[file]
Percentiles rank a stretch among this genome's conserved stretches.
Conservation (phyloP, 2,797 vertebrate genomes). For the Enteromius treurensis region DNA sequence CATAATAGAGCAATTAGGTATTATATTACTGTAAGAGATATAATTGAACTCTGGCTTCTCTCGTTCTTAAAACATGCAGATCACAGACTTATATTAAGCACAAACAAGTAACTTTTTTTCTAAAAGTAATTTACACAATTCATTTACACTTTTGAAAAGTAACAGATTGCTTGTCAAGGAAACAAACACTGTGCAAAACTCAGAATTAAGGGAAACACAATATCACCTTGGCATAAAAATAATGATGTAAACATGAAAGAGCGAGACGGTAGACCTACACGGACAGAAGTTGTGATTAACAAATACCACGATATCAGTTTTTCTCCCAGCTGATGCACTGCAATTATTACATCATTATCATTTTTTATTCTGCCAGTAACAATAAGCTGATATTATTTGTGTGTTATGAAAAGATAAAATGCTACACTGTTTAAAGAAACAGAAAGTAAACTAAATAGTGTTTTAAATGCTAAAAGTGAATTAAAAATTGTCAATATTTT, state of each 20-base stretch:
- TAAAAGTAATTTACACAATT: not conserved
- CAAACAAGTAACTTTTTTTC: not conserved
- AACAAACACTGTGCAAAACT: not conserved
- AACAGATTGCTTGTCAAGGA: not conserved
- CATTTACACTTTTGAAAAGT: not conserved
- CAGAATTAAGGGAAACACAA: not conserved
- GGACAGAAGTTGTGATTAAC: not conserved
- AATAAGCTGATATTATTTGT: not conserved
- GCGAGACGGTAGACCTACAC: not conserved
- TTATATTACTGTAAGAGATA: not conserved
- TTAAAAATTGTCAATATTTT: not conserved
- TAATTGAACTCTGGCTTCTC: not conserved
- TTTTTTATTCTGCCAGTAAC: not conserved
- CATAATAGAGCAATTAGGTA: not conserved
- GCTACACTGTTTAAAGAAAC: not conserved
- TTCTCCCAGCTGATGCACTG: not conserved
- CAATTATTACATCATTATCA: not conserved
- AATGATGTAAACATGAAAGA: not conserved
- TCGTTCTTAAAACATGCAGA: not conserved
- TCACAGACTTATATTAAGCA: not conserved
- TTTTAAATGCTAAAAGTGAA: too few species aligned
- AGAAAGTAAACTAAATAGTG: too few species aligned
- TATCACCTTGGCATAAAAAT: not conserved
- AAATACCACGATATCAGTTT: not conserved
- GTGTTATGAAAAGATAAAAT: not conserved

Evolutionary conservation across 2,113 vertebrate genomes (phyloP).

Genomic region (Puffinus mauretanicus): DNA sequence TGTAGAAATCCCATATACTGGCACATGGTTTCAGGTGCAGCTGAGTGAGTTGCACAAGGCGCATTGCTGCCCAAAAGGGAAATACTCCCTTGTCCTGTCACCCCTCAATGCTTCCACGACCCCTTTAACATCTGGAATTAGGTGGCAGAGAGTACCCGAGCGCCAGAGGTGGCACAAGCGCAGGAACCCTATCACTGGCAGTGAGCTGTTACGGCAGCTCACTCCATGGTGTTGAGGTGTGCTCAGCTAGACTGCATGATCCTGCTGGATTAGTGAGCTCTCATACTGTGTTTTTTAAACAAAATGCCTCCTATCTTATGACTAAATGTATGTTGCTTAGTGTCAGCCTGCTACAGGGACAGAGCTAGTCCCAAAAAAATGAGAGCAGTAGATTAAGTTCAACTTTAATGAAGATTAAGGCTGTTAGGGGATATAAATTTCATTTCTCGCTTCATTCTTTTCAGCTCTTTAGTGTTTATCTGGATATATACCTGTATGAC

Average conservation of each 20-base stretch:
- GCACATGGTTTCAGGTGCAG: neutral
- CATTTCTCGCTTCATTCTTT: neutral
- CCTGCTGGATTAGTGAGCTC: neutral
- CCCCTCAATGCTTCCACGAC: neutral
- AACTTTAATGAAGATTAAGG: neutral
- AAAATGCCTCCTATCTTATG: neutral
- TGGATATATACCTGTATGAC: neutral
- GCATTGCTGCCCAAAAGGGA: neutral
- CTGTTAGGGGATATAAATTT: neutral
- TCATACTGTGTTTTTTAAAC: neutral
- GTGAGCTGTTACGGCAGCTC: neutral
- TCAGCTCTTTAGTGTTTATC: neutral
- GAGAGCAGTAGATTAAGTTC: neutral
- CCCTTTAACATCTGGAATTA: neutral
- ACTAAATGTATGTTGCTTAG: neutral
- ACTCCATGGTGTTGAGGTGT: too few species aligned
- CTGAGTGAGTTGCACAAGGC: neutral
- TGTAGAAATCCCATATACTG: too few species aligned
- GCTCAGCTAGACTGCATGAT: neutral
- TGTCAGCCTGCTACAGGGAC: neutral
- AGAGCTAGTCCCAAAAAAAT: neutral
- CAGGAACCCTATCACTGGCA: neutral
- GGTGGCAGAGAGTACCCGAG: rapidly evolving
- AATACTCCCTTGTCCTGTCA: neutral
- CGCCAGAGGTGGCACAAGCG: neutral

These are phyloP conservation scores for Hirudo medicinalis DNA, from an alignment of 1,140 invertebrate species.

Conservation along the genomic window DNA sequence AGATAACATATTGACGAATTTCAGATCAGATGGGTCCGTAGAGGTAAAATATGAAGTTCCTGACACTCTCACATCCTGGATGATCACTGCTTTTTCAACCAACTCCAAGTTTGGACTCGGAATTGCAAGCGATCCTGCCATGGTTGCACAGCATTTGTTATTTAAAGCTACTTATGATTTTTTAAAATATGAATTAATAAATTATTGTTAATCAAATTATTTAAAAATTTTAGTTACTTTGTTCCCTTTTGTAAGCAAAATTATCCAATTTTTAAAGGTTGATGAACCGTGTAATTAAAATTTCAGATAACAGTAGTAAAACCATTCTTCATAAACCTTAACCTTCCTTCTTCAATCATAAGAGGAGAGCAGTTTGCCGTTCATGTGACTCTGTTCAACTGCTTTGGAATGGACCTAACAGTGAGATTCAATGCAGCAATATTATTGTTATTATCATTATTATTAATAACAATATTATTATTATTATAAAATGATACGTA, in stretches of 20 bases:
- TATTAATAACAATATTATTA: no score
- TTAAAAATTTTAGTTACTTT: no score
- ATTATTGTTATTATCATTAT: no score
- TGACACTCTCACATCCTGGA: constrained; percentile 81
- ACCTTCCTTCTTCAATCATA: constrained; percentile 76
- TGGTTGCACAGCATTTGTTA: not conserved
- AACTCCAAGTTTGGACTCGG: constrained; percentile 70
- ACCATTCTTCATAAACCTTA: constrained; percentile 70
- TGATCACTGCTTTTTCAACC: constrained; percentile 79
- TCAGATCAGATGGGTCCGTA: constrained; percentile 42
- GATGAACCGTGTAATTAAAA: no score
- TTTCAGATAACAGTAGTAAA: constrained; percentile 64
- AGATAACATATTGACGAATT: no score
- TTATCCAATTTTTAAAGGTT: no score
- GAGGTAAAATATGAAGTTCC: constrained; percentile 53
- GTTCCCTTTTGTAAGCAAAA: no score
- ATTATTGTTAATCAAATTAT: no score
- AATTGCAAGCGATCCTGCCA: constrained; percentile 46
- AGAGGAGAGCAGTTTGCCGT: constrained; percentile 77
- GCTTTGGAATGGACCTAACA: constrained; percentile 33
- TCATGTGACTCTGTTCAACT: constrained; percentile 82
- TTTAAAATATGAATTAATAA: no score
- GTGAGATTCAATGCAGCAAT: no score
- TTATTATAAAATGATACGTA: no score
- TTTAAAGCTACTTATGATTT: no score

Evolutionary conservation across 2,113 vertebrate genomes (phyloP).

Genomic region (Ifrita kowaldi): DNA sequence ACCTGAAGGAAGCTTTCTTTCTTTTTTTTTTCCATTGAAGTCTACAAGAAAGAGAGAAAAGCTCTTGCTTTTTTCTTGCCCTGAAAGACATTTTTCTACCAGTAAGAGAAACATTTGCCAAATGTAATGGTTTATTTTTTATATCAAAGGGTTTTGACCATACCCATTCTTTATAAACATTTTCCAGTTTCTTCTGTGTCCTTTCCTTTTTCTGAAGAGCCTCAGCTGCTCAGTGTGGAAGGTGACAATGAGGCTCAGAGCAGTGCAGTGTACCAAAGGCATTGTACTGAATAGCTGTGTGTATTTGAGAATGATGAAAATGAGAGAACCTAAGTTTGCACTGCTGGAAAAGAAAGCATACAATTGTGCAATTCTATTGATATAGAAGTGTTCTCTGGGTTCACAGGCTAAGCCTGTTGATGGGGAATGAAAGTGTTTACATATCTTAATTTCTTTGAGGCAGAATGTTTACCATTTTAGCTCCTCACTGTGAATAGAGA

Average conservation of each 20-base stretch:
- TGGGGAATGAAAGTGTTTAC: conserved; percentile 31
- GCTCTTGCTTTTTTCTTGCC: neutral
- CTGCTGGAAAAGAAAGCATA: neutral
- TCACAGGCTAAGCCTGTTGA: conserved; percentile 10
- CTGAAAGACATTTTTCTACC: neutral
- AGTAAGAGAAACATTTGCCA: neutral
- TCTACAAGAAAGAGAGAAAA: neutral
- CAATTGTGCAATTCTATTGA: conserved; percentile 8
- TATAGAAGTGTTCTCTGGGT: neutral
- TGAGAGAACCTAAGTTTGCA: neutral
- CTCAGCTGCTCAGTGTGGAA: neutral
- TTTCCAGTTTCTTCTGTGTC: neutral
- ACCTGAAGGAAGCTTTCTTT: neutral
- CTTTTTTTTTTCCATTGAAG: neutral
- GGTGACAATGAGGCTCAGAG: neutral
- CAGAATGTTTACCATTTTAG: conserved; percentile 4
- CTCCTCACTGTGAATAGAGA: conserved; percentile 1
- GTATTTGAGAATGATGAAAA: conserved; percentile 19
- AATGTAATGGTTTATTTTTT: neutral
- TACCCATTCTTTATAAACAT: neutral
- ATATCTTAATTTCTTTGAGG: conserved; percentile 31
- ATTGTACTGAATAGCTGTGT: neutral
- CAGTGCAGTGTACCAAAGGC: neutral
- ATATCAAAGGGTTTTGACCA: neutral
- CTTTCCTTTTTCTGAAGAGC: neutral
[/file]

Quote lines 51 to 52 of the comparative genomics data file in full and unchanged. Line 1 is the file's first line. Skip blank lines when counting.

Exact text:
- AGAGCTAGTCCCAAAAAAAT: neutral
- CAGGAACCCTATCACTGGCA: neutral